So You’ve Been Publicly Shamed by Jon Ronson – Book Review
The majority of things we say on line disappear into oblivion. We put them up there in the hopes of amusing our friends or in an attempt to sound smart. They appear at the top of someone’s news feed, before slowly working down the page and then get lost in amongst the thousands of other stray comments and images of cats/ dogs/ babies. Often we say things without really thinking or without considering how someone could interpret what we say in an unusual fashion. Sometimes the internet can be a positive place, where movements can start and gather pace as people speak their minds on particular topics. The #wakingthefeminists movement is one such idea that shows how these things can grow. The internet can also be a dangerous place, where off handed remarks or stray tweets can have you black listed forever. This book is largely a collection of things that went horribly wrong, snowballed out of all proportions and ended up being the defining parts of someone’s life.
It starts with a case from Jon’s own life, where a couple of academics make a bot ‘Jon Ronson’ on twitter, which talks about his love of food and bland tip bits of information. This troubles the real Jon Ronson who sets out trying to make the academics remove it from the online world. This is not as easy as you would expect, but harnessing the power of the internet and public opinion, they are shamed into removing the offending bot. Jon views this as a positive power of the internet but after some research on the topic, there are a variety of other people who have not faired so well. Take the case of Justine Sacco. She put up the following tweet – ‘Going to Africa, hope I don’t get AIDS. Just kidding. I’m white!’. It is a fairly cutting comment on the face of it, but really what she is getting at is exposing the difference between the statistics for AIDS between the white and black community in Africa. It was possibly a step too far and as she is involved PR, she should really have known better. Did it make little of the AIDS epidemic in Africa? Possibly. Did it show any racist slant or views? I would argue quite the opposite. After several traumatic weeks, Justine lost her job and had been branded a racist by the internet, and all because of a 12 word tweet.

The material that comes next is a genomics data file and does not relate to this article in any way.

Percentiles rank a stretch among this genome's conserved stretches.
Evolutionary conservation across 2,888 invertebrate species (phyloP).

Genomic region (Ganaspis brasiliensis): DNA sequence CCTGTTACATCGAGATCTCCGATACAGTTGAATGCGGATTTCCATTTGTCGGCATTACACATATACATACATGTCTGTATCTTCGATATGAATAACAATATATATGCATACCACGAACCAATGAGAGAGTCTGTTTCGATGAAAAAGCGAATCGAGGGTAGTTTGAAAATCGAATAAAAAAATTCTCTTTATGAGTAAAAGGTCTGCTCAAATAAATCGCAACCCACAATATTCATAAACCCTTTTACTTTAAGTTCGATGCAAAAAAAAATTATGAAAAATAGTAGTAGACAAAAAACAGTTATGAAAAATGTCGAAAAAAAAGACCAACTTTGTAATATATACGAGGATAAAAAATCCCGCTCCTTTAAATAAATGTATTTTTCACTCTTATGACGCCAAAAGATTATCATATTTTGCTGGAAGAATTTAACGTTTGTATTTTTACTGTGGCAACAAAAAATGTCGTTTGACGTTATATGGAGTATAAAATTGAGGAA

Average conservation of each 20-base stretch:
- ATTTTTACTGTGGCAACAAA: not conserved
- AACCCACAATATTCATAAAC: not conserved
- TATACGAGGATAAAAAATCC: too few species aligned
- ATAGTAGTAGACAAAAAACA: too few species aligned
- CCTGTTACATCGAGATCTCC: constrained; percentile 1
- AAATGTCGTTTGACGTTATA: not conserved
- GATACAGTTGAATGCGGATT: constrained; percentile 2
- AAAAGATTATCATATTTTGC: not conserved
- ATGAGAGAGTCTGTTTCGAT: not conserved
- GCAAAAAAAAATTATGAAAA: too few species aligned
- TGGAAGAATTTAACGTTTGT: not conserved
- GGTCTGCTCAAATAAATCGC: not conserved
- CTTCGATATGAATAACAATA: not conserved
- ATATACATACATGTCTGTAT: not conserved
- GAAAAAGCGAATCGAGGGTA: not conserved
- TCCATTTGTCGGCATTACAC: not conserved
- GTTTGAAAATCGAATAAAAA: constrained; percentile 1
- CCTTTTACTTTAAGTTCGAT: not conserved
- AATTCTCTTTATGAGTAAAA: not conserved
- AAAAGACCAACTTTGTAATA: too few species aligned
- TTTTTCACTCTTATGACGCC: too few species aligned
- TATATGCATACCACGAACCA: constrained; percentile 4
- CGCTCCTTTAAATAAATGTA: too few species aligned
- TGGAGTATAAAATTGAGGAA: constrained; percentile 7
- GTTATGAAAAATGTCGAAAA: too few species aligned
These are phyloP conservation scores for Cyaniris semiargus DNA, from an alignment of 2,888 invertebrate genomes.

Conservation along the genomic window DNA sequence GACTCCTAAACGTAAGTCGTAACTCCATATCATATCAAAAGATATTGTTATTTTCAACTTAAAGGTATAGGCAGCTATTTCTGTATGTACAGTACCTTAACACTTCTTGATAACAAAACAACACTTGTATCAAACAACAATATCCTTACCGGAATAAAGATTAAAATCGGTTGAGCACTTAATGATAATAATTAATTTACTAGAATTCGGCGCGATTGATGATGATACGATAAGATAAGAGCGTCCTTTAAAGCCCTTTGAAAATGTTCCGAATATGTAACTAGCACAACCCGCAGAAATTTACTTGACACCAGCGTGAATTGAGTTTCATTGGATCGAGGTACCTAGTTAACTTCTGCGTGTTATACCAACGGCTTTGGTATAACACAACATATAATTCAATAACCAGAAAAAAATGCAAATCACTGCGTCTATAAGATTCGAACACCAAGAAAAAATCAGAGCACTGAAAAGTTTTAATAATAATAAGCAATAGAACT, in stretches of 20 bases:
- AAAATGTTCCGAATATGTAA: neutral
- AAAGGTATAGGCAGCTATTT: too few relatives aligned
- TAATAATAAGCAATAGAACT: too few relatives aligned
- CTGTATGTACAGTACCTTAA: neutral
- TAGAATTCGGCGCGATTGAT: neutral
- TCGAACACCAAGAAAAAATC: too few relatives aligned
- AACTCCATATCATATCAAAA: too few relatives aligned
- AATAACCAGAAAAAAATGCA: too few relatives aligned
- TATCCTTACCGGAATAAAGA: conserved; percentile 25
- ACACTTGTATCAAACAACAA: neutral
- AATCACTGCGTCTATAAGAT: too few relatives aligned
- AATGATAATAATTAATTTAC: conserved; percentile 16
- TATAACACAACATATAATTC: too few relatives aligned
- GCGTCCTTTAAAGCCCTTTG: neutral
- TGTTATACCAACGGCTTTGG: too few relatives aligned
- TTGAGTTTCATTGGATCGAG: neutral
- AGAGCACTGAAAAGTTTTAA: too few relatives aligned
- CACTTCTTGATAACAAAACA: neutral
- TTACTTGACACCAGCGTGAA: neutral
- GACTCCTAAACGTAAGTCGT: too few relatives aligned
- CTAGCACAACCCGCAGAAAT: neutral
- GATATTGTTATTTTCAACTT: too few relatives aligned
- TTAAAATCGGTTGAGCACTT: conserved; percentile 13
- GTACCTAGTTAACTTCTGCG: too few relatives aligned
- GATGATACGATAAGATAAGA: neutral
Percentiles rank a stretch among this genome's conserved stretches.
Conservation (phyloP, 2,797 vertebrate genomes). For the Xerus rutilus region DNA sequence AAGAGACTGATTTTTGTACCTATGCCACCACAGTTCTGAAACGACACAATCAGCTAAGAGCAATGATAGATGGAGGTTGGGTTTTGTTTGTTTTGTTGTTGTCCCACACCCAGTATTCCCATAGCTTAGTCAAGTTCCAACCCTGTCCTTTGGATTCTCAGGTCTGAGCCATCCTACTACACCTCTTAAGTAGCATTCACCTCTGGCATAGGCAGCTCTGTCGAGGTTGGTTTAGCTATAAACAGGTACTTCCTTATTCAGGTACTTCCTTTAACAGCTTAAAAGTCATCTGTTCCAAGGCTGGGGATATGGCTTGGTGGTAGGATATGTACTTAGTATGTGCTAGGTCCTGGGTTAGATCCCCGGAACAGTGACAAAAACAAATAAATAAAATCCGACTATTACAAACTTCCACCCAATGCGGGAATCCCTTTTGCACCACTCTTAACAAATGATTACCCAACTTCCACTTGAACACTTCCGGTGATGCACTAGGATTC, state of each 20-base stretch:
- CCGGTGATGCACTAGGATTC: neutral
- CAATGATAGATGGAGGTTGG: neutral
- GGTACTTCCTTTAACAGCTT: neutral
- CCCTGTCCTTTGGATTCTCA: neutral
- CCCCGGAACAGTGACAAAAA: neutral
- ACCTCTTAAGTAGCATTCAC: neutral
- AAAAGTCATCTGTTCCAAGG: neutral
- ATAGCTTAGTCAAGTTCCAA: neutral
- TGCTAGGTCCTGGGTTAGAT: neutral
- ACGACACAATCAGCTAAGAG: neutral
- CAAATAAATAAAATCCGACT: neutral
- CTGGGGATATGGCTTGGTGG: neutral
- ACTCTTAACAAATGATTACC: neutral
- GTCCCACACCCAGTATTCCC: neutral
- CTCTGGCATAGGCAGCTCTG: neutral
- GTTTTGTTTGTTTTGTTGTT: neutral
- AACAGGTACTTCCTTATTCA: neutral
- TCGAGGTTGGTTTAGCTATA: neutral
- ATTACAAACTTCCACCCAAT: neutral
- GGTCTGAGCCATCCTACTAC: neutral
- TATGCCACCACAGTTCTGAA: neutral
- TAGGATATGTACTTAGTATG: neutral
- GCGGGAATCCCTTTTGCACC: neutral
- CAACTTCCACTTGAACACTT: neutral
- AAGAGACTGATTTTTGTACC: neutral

We get to meet those that have had their lives ruined by the internet. Some by something small or trivial that became more and others that were found out by the powers it unleashes. Ronson follows the trail of many such stories in this collection of case studies on the topic. He meets with those involved and tries to see the story from their side. It is an interesting collection of articles that will make your finger pause before you hit send!